Obama Proposes to Consolidate Commerce, SBA and Other Departments

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President Obama proposed Friday to consolidate six major federal departments and agencies that oversee various aspects of business in the U.S., including the Commerce Department and the Small Business Administration.

The other departments that would be consolidated include the Office of the U.S. Trade Representative, the Export-Import Bank, the Overseas Private Investment Corporation, and the U.S. Trade and Development Agency. Obama also elevated SBA administrator Karen Mills to a seat on the Cabinet.

The move would be the most significant reorganization in the federal government since the formation of the Department of Homeland Security in the Bush administration. Obama is asking Congress to give him the authority to merge the six entities into a single department tasked with boosting American business and promoting competitiveness.

The administration noted that Presidents have had reorganization authority from 1932 through 1984.
The initial focus of the proposed legislation, dubbed the Consolidation Authority Act, would be to help small businesses compete, export and grow. 

“Small businesses often face a maze of agencies when looking for even the most basic answers to the most basic questions,” said a fact sheet on the White House website. “There is a whole host of websites, toll-free numbers and customer service centers that at times offer them differing advice. The result is a system that is not working for our small businesses. The President is proposing to consolidate those six departments and agencies into one department with one website, one phone number and one mission—helping American businesses succeed. There will be one department where entrepreneurs can go from the day they come up with an idea and need a patent, to the day they start building a product and need a warehouse, to the day they are ready to export and need help breaking into new markets overseas. The new department will lead the development and implementation of an integrated, strategic, government-wide trade effort and have a focused capacity to help businesses grow and thrive.”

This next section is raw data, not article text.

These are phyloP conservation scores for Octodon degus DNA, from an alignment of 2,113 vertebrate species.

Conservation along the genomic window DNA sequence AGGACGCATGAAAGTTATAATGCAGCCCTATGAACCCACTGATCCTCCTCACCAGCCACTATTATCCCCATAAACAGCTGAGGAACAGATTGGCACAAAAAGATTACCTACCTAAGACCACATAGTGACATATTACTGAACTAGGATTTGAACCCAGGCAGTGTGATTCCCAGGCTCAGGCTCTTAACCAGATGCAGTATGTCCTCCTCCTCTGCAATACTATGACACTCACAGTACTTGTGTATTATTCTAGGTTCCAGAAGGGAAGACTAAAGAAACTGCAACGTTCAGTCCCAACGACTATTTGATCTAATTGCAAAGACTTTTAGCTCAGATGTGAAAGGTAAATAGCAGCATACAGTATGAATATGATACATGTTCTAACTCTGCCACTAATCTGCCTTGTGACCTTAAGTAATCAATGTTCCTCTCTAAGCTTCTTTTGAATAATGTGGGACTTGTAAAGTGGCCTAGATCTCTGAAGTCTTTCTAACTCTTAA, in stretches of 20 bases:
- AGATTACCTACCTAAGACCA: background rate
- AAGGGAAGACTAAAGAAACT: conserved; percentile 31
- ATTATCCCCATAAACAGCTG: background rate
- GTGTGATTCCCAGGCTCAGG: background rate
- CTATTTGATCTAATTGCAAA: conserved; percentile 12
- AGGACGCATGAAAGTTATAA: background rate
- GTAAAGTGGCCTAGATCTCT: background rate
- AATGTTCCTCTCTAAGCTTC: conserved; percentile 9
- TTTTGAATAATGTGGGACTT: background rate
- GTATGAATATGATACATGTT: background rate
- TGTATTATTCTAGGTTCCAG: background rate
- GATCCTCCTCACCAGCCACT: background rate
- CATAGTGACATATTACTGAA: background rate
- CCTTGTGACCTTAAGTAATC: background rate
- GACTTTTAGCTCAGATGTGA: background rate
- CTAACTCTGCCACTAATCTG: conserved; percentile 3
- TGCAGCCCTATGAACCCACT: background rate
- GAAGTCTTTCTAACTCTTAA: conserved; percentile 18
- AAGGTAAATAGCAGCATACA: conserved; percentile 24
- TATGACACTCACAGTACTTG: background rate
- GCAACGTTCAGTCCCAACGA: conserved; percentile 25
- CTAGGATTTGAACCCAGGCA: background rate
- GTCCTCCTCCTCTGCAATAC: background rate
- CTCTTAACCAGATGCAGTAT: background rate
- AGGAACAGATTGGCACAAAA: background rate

However, at least one small business advocacy group, the American Small Business League, said the consolidation would have a negative impact on small businesses. The group said it is vehemently opposed to the move because it would “negatively impact millions of small businesses and reduce the power of the only federal agency that helps small businesses.” It noted that ASBL president and founder Lloyd Chapman has been predicting for years that the federal government would try to consolidate the SBA within other departments, and has campaigned against the move.

"Of course I predicted he would do this years ago," said Chapman. "Combining the SBA with the Department of Commerce is a typical Washington move to close an agency. They're not trying to save money; they're trying to close the agency because large corporations want 100 percent of federal contracting dollars. If they can essentially close the SBA by combining it with the Commerce Department, zeroing out the budget and slowly eliminating the staff, they can essentially wind down small business programs, including the requirement that 23 percent of all federal contracts be awarded to small businesses. That money will be diverted to large corporations."

Another lobbying group, the Financial Services Roundtable, however, praised the elevation of the SBA administrator to a Cabinet-level post.